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Dancing with my Girlfriend's Boyfriend
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Note: This newsletter alternates weekly between new pieces and writings from the archives. This piece is adapted from some of the latter, first published in 2018, in my book Our Tango World. From 2006–2016, I lived in Buenos Aires and spent most of my time dancing, studying, teaching and writing about Argentine tango. I spent many Monday nights practising with my dance partner, Aron, at a tango event called El Motivo, which he came to with his girlfriend. This is adapted from something written after one of those nights.
A note for civilians: Argentine tango is usually danced in sets of four songs. Each set is called a tanda. The evening dance event is known as a milonga.
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Dancing with my Girlfriend’s Boyfriend
As usual, tonight, he danced many tandas with me—most of the tandas with me—at this informal milonga, where we regularly practise, glancing over from time to time, looking for his girlfriend to check that she was enjoying herself out on the floor, before turning back to me so we could continue to work on our figures. If she’s not having a good night, we always part amicably so he can dance with her. It’s not gentlemanly, after all, to leave your girlfriend sitting miserably partnerless, while you dance tanda after tanda with someone else.
Last night, several times, in gaps between sets, I sought her out and sat with her, enjoying her calm, reassuring presence. We sat together as the final set of the evening began to play. I asked, “Do you want to dance with him?” “No, no, go ahead.” She gestured towards him. “He’s all yours.”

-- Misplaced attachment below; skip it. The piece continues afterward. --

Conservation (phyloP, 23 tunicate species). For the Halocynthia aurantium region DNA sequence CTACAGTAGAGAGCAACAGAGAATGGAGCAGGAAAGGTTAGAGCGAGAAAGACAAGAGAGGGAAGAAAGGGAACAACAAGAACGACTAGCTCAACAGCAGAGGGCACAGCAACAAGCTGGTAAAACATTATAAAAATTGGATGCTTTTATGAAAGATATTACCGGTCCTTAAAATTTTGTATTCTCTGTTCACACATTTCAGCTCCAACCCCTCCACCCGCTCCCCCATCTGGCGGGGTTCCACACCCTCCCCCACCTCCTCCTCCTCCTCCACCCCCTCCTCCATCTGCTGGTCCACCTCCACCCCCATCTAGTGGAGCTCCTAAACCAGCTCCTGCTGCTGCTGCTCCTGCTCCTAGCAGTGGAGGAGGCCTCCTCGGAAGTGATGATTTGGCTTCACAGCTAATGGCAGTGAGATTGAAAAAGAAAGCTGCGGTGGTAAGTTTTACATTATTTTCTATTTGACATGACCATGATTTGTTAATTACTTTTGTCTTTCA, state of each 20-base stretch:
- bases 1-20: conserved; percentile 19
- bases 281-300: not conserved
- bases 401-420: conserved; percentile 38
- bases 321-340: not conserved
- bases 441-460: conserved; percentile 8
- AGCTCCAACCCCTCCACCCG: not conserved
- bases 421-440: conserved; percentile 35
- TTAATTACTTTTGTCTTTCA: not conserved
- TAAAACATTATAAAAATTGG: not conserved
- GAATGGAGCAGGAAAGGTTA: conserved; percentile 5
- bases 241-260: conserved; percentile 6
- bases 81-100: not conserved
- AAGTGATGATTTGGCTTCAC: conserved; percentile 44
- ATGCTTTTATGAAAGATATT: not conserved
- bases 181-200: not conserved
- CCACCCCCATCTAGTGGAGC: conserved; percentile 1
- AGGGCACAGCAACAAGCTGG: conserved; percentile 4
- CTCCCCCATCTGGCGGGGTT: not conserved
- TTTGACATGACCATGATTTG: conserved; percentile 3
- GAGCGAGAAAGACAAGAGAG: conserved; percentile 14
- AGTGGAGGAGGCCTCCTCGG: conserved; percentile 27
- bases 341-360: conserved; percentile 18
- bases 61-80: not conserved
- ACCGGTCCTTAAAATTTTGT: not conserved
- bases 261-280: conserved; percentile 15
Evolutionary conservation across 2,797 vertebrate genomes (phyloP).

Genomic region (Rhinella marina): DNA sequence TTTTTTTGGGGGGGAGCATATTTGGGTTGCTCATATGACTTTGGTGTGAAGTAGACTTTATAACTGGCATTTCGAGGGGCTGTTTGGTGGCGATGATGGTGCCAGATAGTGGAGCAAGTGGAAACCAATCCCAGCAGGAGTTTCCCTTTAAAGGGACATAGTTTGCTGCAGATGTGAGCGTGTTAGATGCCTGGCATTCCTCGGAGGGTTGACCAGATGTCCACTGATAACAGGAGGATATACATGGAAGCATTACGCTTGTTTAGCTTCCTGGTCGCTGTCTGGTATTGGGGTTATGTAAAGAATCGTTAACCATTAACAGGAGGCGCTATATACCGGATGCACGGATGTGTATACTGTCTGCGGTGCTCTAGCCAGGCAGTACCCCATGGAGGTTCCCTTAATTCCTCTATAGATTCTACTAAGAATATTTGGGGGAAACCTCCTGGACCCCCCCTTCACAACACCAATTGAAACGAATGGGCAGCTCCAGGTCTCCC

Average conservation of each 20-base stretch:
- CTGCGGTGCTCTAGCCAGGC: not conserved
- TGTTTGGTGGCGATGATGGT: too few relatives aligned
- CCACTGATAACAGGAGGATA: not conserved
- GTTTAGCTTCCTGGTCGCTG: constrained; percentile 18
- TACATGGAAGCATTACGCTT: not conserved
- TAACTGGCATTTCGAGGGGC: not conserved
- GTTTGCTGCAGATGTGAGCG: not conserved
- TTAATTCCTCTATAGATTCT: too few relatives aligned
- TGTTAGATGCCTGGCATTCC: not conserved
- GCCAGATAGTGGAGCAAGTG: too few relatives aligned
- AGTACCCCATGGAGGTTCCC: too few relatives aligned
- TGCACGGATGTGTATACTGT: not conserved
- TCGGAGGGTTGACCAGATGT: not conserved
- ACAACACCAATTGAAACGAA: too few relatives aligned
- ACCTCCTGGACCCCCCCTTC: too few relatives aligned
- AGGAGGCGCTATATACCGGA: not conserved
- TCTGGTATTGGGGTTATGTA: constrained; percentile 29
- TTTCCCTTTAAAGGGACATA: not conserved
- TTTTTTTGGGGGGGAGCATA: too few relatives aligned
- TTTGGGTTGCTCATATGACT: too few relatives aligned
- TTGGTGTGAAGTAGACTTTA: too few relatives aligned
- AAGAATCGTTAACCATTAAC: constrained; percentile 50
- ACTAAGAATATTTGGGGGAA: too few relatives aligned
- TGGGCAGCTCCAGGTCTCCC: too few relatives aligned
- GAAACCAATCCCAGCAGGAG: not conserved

(See below for a brief clip of Aron and me practising in my tiny flat. You can find a few more videos of us online; some are here.)
I’ve spent most of my adult life in long-term relationships. And my boyfriends have always had their own connections with others: their tennis opponents, their drinking buddies, their female best friends, their pianist-accompanists, their favourite dance partners. So, I don’t feel guilty that have I danced with so many other women’s boyfriends, husbands and lovers. Tango is a way of communicating and collaborating with someone else. But is it really more intimate, more sexual than other ways—such as playing sport, making music, having heated debates, co-authoring a book—because it is, by nature a coupled activity or because it involves physical contact? Perhaps, to some degree. But not so much that it makes sense to shut out others, to try to corral, control or restrict your partner.
If you are a jealous person, though, perhaps you shouldn’t watch too closely as your partner dances with someone else, just as you might not want to watch your actor boyfriend rehearse a love scene. In tango, you hold another person close to you for a length of time that would have all kinds of implications outside a dance context. If you gave someone four long, consecutive hugs of three minutes each, without moving, things would probably get pretty steamy. But, as always with touch, context and intention are everything. We don’t embrace because we are longing to touch each other; we don’t dance because we want to snuggle. It feels sensual because that’s the nature of this dance. It’s not personal.